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Choose the right iSCSI array

Once you've decided that iSCSI storage fits your needs, it's time to choose the heart of your SAN: the disk array. There's an iSCSI array out there for just about everyone.

In our last look at iSCSI, Solving the riddle of data storage with iSCSI, we saw that consolidating your storage into an iSCSI SAN can improve your disk space utilization and simplify your life when you need to provision new servers or your servers run out of space.

Now that you've decided that an iSCSI storage area network would make your life easier, it's time to choose the heart of your SAN: the disk array. Today you can buy iSCSI arrays from vendors including iSCSI specialist startups EqualLogic Inc. and LeftHand Networks Inc. and EMC Corp., the 800-pound gorilla of the storage world. iSCSI array prices range from $5,000 to several hundred thousand dollars.

The first thing you need to do is figure out how you plan to use your new array. Do you need 3 TB for a disk-to-disk backup target or storage for your new Exchange or SQL Server cluster? Do you need storage for a few servers, or are you implementing a SAN so you can support a hundred blade servers for your Web and terminal server needs? The answers to those questions will help you put together a list of features your iSCSI array must have to support your servers.

Disk space is key to success

For a disk-to-disk backup system all you really need is lots of space. You could use a basic iSCSI array like Promise Technology Inc.'s Promise VTrak 15200 that simply presents its RAID sets as iSCSI logical units (LUNs). Since, with few exceptions -- like clustered servers -- an iSCSI LUN can only be accessed by one host server at a time, these systems can only handle a few host server connections that need large blocks of disk space.

Smarter systems let you create one or more RAID sets and then slice and dice LUNs from them. You can then create a 1.5 TB RAID-5 set out of seven 250 GB drives and assign 50 GB to one server and 800 GB to another leaving the rest of the space free for ad hoc or development servers. Remember to check how many servers a prospective array will support. Some, like the Dell/EMC AX100i are limited to as few as eight servers, which would make them the wrong solution for a Web server farm of 50.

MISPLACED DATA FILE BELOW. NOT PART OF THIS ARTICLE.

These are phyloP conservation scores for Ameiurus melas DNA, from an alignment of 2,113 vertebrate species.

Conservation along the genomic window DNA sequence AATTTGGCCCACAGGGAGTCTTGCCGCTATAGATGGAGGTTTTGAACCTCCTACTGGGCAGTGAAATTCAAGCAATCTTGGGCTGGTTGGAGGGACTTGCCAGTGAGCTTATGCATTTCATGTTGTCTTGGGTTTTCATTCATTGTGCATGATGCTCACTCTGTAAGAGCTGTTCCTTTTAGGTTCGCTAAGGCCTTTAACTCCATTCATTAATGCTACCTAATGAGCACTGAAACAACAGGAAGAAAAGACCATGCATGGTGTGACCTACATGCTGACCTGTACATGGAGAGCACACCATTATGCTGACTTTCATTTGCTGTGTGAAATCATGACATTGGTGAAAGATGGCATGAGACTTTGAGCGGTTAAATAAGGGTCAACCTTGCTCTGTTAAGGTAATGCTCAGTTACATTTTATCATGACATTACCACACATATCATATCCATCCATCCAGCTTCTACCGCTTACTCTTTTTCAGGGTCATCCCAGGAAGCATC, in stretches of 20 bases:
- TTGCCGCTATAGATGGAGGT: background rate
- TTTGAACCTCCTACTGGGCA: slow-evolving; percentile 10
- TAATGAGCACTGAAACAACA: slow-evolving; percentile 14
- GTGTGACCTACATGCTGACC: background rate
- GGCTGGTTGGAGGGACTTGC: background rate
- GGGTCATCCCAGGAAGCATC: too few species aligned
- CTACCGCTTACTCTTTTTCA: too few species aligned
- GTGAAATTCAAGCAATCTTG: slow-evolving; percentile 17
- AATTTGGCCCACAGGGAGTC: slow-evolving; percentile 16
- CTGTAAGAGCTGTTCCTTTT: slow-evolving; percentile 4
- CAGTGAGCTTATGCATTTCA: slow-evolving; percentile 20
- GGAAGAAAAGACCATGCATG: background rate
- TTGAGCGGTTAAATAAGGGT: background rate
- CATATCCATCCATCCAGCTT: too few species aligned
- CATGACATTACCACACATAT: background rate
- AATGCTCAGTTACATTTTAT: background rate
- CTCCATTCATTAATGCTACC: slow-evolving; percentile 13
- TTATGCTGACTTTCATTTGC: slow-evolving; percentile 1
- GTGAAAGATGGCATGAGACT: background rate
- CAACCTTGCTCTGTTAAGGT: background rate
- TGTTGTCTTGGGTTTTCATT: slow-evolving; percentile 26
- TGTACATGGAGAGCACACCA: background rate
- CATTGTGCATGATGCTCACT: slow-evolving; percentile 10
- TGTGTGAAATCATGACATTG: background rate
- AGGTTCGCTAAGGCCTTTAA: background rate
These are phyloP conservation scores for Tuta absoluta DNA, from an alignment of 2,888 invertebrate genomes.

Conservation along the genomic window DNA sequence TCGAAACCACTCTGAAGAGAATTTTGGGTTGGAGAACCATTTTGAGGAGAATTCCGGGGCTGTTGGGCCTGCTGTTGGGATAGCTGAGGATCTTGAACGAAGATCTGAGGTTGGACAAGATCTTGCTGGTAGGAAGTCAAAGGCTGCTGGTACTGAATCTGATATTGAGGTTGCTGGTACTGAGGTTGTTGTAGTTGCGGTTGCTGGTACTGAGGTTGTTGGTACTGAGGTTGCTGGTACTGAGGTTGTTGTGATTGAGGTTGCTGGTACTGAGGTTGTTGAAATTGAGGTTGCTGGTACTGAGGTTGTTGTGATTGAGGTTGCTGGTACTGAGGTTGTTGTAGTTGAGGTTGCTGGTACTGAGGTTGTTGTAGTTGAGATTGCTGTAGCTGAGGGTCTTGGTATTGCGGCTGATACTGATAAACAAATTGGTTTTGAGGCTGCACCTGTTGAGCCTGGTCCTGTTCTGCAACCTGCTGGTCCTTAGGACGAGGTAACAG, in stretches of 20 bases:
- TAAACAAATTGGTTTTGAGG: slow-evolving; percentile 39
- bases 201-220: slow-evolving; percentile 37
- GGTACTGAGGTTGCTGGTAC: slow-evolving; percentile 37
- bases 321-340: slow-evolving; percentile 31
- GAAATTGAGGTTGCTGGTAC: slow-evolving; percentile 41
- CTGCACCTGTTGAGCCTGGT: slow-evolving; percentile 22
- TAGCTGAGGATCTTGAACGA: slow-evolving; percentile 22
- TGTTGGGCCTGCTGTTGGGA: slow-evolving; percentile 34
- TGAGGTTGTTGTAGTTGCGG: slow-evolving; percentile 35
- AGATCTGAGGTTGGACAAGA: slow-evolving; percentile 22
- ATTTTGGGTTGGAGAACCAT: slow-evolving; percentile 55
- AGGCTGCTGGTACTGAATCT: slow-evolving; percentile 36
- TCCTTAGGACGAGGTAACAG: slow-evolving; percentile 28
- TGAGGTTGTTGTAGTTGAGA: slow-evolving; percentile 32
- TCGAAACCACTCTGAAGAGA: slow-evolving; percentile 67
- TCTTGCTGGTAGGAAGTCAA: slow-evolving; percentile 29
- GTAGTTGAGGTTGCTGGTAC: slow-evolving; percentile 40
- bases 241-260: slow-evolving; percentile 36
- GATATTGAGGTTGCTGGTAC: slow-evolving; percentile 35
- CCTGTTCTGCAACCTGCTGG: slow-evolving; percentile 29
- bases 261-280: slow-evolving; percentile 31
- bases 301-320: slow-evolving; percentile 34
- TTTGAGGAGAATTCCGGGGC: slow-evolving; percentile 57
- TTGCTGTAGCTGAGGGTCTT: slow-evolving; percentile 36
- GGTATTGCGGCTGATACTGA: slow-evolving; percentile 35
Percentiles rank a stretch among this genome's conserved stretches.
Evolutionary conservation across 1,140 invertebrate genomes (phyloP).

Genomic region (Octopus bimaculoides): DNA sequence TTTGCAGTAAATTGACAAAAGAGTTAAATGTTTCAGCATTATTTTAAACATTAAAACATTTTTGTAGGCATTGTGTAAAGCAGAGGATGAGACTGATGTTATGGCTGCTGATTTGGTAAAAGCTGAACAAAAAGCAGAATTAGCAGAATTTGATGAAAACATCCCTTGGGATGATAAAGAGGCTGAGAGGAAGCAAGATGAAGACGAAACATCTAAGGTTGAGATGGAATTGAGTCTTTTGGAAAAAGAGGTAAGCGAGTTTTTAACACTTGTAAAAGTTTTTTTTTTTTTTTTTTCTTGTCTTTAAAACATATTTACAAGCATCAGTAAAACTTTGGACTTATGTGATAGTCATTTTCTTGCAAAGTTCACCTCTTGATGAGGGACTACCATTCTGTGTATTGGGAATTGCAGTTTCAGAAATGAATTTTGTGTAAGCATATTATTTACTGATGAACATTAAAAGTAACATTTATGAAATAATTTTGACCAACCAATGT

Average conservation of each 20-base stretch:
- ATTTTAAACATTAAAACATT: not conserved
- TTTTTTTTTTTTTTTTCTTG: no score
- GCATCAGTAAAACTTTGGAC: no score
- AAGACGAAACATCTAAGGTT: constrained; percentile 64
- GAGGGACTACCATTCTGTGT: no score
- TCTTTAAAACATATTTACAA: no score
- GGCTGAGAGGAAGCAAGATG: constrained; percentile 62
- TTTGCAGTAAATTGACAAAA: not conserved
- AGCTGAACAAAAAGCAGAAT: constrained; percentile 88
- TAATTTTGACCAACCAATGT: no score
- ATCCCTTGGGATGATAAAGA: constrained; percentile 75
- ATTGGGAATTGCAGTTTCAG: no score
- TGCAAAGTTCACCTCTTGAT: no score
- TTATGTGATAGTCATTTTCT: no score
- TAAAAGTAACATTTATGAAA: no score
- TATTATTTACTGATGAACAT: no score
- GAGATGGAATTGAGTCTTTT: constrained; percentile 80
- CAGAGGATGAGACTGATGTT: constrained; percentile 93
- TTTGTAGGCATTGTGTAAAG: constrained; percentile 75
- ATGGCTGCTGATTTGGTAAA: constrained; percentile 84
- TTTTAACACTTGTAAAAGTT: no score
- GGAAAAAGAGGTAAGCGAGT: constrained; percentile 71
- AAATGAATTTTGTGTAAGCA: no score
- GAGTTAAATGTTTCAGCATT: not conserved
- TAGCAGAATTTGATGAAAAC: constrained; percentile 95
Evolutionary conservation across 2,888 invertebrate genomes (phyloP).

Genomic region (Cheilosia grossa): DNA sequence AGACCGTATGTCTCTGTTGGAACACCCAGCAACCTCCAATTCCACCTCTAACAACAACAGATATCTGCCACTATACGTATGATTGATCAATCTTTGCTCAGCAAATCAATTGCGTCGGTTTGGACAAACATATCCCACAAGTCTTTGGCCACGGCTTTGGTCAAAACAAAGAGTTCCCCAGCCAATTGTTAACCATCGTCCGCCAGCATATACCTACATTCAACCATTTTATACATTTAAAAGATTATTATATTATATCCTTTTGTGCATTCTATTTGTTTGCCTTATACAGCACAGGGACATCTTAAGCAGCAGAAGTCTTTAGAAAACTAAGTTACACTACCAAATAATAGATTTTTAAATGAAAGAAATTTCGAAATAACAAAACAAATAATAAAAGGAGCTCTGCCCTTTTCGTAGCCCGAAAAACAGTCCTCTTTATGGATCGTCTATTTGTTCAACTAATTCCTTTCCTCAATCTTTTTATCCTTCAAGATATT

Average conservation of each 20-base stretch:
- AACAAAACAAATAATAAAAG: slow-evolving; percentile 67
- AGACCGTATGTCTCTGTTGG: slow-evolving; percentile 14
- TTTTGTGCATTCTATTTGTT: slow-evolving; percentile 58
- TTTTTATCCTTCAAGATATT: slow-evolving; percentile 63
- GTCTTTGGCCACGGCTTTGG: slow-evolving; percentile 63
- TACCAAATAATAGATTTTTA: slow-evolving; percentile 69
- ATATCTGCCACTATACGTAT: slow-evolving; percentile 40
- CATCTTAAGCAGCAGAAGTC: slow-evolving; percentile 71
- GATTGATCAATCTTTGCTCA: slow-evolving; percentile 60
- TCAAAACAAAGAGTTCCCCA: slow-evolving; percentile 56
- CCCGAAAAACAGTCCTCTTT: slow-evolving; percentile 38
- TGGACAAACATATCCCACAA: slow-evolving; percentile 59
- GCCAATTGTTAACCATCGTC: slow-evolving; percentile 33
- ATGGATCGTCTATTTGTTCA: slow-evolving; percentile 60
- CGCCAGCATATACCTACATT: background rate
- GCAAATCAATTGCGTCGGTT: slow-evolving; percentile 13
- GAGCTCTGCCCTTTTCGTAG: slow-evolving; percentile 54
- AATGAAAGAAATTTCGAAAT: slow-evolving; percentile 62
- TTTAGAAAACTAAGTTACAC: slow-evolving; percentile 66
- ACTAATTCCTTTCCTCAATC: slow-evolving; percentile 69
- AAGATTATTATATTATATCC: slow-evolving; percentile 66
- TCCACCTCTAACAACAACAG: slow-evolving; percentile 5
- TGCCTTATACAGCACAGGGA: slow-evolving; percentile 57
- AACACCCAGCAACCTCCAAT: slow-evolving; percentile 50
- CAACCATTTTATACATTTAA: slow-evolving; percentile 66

Make the most of snapshots

We frequently recommend SANs for our clients running Exchange, SQL Server and other transactional systems to take advantage of a SAN array's snapshot capabilities. In the event of a server crash or a corrupt database, you can restore the server in minutes to it's state at the time of a snapshot rather than the hours it could take to restore a large database even from a disk-to-disk backup. In addition, you can take snapshots every hour while the server is active so your data loss, or the amount of logs you need to roll forward, is substantially smaller.

Consider how your structure will grow over time

Next, look at expandability. While traditional systems, like EMC's Clariion CX series, let you add capacity by hanging additional shelves of drives off the controller module, you still have to buy a controller big enough to handle your eventual growth or face a costly forklift upgrade when you outgrow it. Nashua, N.H.-based EqualLogic, San Jose, Calif.-based Intransa Inc. and LeftHand Networks, in Boulder, Colo., have a better idea. Their systems allow multiple drive arrays and controllers to form a single virtual array. As you add arrays, you also add controllers, with their cache memory and gigabit Ethernet interfaces increasing system performance. That allows you to start small and grow to 100 TB or more without the forklift.

If you're really on the consolidation bandwagon, you can combine NAS for file storage and iSCSI for block storage on a single integrated device. Check out Snap Appliance, a division of Adaptec Inc., Hewlett-Packard Co. and others using FalconStor Software Inc.'s iSCSI storage server for Windows to Network Appliance at the high end. Conventional wisdom says that your iSCSI traffic should be isolated from general network traffic, so make sure that an integrated system has enough gigabit Ethernet interfaces to provide the level of redundancy you need on both networks.

Backing it all up

Finally consider replication. Some iSCSI arrays, including those from EqualLogic and Intransa, support snapshot replication where an array at your primary site takes periodic snapshots of your sensitive data LUNs. Then, it replicates the changed blocks to another array at your disaster recovery site. Others, including EMC's CX500i, support synchronous replication, where all changes to the primary array are sent to the secondary array in real time. Others, like those running LeftHand Networks' SAN iQ, can do either.

There's an iSCSI array out there for just about everyone. Figure out what's important to you, talk to some vendors and I'm confident you'll find one that fits your needs.

Howard Marks has been in the personal computer industry from the very beginning. Starting at Lifeboat Associates in 1979, he founded Networks Are Our Lives in 1981 as a builder of custom single- and multi-user CP/M computers. Today, NAOL focuses on network design and documentation, storage consolidation and management projects, and it generally helps organizations clean up their network messes.

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